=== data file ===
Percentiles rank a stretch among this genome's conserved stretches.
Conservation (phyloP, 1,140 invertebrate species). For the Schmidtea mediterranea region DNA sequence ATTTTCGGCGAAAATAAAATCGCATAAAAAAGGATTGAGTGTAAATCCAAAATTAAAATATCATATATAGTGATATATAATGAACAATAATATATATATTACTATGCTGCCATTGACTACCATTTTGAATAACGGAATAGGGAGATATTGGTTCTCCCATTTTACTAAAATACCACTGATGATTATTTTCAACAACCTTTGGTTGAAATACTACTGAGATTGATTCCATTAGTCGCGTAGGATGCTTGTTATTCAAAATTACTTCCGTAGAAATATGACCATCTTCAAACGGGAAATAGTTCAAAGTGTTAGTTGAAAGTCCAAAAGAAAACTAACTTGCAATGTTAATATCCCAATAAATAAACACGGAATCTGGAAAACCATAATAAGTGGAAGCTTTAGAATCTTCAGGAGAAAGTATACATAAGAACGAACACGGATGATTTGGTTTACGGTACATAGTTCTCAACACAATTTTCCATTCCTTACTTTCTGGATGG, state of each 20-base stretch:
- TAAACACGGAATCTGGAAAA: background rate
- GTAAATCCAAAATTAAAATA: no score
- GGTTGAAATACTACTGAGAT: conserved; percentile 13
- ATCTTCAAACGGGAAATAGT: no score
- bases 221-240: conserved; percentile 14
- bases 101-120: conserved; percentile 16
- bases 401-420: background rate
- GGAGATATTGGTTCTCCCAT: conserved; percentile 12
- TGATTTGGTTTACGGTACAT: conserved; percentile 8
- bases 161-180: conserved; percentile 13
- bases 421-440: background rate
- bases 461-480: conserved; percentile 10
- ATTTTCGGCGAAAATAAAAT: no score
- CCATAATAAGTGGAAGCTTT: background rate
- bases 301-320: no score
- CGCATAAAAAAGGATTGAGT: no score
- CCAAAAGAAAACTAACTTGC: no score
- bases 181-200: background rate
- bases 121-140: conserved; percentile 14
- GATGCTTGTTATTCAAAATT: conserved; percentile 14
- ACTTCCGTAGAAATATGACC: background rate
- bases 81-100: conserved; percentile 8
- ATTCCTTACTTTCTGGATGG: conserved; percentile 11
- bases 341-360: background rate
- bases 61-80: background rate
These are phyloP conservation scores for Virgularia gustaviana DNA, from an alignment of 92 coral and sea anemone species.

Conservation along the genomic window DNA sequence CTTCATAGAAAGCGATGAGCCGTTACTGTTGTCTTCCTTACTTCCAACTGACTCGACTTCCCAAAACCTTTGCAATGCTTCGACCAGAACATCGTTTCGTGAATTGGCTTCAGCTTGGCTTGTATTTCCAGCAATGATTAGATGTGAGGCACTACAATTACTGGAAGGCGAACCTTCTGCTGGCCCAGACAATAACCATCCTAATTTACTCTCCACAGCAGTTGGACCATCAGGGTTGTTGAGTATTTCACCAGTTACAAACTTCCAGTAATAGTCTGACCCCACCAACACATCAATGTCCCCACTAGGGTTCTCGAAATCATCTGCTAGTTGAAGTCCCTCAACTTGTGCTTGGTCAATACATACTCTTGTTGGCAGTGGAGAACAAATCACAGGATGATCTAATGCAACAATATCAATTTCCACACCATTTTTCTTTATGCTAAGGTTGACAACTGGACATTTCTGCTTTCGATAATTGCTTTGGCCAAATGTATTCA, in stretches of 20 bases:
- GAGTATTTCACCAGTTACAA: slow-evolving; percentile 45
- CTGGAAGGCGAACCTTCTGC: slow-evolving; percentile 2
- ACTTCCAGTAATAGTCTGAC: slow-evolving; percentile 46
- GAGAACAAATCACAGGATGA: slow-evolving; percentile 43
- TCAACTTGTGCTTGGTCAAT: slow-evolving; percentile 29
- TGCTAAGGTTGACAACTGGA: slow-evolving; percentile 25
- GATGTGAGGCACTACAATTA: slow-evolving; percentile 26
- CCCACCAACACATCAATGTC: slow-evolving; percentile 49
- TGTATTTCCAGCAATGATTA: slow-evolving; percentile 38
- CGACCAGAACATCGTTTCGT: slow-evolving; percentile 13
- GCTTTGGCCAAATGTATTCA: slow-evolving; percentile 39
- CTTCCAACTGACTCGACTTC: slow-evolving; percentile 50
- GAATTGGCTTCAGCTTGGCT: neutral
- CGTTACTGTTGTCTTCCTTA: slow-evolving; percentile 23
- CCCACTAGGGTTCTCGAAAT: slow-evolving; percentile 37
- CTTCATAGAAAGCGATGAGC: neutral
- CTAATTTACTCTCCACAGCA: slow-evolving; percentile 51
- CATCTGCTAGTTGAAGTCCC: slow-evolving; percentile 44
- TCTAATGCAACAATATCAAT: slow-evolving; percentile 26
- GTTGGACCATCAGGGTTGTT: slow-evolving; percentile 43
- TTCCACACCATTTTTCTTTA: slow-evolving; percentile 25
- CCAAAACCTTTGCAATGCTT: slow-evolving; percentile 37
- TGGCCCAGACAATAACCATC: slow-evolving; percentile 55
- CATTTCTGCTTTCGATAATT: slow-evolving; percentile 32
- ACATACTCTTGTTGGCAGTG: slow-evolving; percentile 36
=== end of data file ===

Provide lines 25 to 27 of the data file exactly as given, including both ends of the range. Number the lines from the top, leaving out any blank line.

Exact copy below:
- ATTCCTTACTTTCTGGATGG: conserved; percentile 11
- bases 341-360: background rate
- bases 61-80: background rate